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D800 – First impressions

Nikon-D800_first-impressions

After a week with my new Nikon D800, I thought I might share some of the things I have noticed and some thoughts on this fantastic piece of equipment. But all is not only positive, even if I really like to have modern technology in my hands again.

I have been using my D700 almost every day for a couple of years now, so getting used to something new is not done overnight. When I upgraded my camera last time, it was from a D2X with DX-sensor to the FX-sensor in the D700.

A big step for me, not to mention the bigger display and everything else that felt so much more modern at that time. This time, it feels more like very much more of the same, but in a good way, mostly.

Big, really really big files

Nikon-D800_detail-100-percent

Going from 12MP to 36MP is quite a leap, I love the detail that a photo can contain, but I’m not really in love what the large files do with my work flow. My computers might not be the most modern right now, but they have enough RAM and both have SSD disks for programs and system.

But, a NEF file with so many pixels takes a lot of time to render in 100% for Lightroom 4, and that has now become a very narrow bottle neck in my production. I am used to import all the files into LR, quickly sort out the bad photos (to check focus proprely, I need full size previews) and then get to work on the ones that are left. It used to be done quite quickly, but not now.

And the disk space will fill up more than three times faster, and my strategy to use a lot of 4GB Compact Flash cards does not feel so smart anymore.

Less margin for sharpness

With my D700, I used to check the photos at 100%, just to be sure that focus were exactly where I wanted it. And it usually did, but the number of almost-sharp-shots with the D800 is a bit annoying. There are so much more detail that can show that focus it exactly right on. At 50%, it is more acceptable. And I guess I must get used to zoom in less than before.

I have only used the D800 on a couple of jobs last week, with a 50mm, a 85mm, a 24-70 and the 14-24. It might be luck, but my D700 has always been sharp with all my lenses, but with the D800 I think I need to calibrate the AF so it works better. Almost in focus is not so fun.

Much better, a little different, and more

You might think that I am not happy with this new camera, but that is not the case. I think a bit of my frustration comes from having to learn to use this camera. When I took it from the box, it felt very familiar, but getting used to the differences will take some time. But overall everything feels mostly good.

After all, it is a modern camera, and the files it produces are really great. The dynamic range and all that makes it very easy to manipulate the photos without breaking them. So far, it has been hard to blow out details or loose them in dark shadows.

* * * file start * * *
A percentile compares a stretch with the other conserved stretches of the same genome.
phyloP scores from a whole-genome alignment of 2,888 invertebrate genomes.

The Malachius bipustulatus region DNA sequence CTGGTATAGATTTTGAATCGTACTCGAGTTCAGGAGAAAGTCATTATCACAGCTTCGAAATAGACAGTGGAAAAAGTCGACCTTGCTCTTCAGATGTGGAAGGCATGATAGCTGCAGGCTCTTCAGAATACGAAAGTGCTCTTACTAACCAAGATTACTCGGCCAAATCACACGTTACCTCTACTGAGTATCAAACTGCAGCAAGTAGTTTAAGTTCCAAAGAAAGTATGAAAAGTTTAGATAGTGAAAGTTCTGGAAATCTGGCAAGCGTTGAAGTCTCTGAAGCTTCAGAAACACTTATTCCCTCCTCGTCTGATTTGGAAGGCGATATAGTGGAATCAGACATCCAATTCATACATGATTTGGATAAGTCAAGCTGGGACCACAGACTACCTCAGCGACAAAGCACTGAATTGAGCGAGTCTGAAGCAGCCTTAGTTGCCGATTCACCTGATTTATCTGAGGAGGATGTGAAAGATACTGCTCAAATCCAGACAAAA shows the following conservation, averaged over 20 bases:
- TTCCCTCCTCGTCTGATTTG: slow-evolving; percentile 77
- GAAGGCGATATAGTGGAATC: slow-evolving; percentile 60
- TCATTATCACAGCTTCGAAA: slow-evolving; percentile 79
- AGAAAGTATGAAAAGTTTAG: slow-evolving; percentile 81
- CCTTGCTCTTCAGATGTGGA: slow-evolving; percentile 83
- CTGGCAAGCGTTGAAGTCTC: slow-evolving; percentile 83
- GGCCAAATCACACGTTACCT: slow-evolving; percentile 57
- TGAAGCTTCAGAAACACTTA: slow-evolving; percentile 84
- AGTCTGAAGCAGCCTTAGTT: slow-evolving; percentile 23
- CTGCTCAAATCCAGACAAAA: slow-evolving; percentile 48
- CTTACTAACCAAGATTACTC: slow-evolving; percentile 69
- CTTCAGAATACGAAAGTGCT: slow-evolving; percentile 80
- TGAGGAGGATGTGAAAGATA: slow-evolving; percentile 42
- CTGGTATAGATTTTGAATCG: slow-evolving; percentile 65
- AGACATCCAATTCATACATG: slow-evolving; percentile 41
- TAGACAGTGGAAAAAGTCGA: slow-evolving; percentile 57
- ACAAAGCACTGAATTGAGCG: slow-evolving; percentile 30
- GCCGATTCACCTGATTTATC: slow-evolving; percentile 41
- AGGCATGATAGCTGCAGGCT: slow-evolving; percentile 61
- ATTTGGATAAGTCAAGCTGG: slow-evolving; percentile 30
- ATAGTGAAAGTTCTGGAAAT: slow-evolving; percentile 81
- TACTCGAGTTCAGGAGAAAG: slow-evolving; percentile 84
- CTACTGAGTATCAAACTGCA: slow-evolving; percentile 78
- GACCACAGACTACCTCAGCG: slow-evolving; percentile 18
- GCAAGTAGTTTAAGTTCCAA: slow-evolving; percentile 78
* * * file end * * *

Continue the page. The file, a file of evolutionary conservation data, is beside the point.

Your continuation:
The few changes of the controls feels very good, getting a Bracketing button is really great and the menu feels easy to learn and navigate. The talk about the different colours that the display shows might just be something to get used to.

Another good thing, I think, will be that my D700 can be used as backup with the same usability, and it will probably not feel old the same way my D2X did after using the D700 with its bigger display and FX-sensor.

To sum it up, this will be great, as soon as I have learned to use it properly.

But I wish they could have given me some focus points closer to the edges of the frame, I would really have liked that. I think I had it in my D2X before.

{ 3 comments… add one }
  • David Beta July 27, 2012, 17:28

    Hi Stefan,
    I’m writing from Colombia.
    Thanks for all your post.
    You have more about d800? I’m looking for change my body, i got d700 and it’s difficult to take a decision.
    Have a nice day.

  • Stefan Tell August 6, 2012, 10:49

    Hello David,

    and thanks. Upgrading from the D700 was a natural decision, but it creates some problems as well. The files are a lot better, but at the same time, a lot bigger (almost three times as large). And the camera itself requires the best lenses, I delete a lot more files from the D800 just because they look a little bit out of focus, something I might not have noticed with files from the D700.

    So, I can warmly recommend buying the D800, it is a fantastic camera, but you should also think about if you really need all those pixels, and if your lenses are good enough. The D700 is still a great camera, and maybe easier to produce good results with.

  • Randle P. McMurphy January 12, 2016, 14:28

    Dear Stefan,
    I just digg out this old comments because I turned the other way around.
    Means I first bought a Nikon D800 for the benefit of better resolution
    and……..was speachless, impressed !
    The Nikon D800 and now the Nikon D810 is a amazing camera but also
    needs the best lenses and carefull workflow to show what is possible.
    So after a while for street, people and travel I found a used Nikon D700
    on Ebay which also still is a great camera for work and 70% the tasks
    I used the D800 before. Nikon is my first choice for my personal photography
    and I like it a lot more (maybe to subjective) than the Canon DSLR´s we use
    in our studios !

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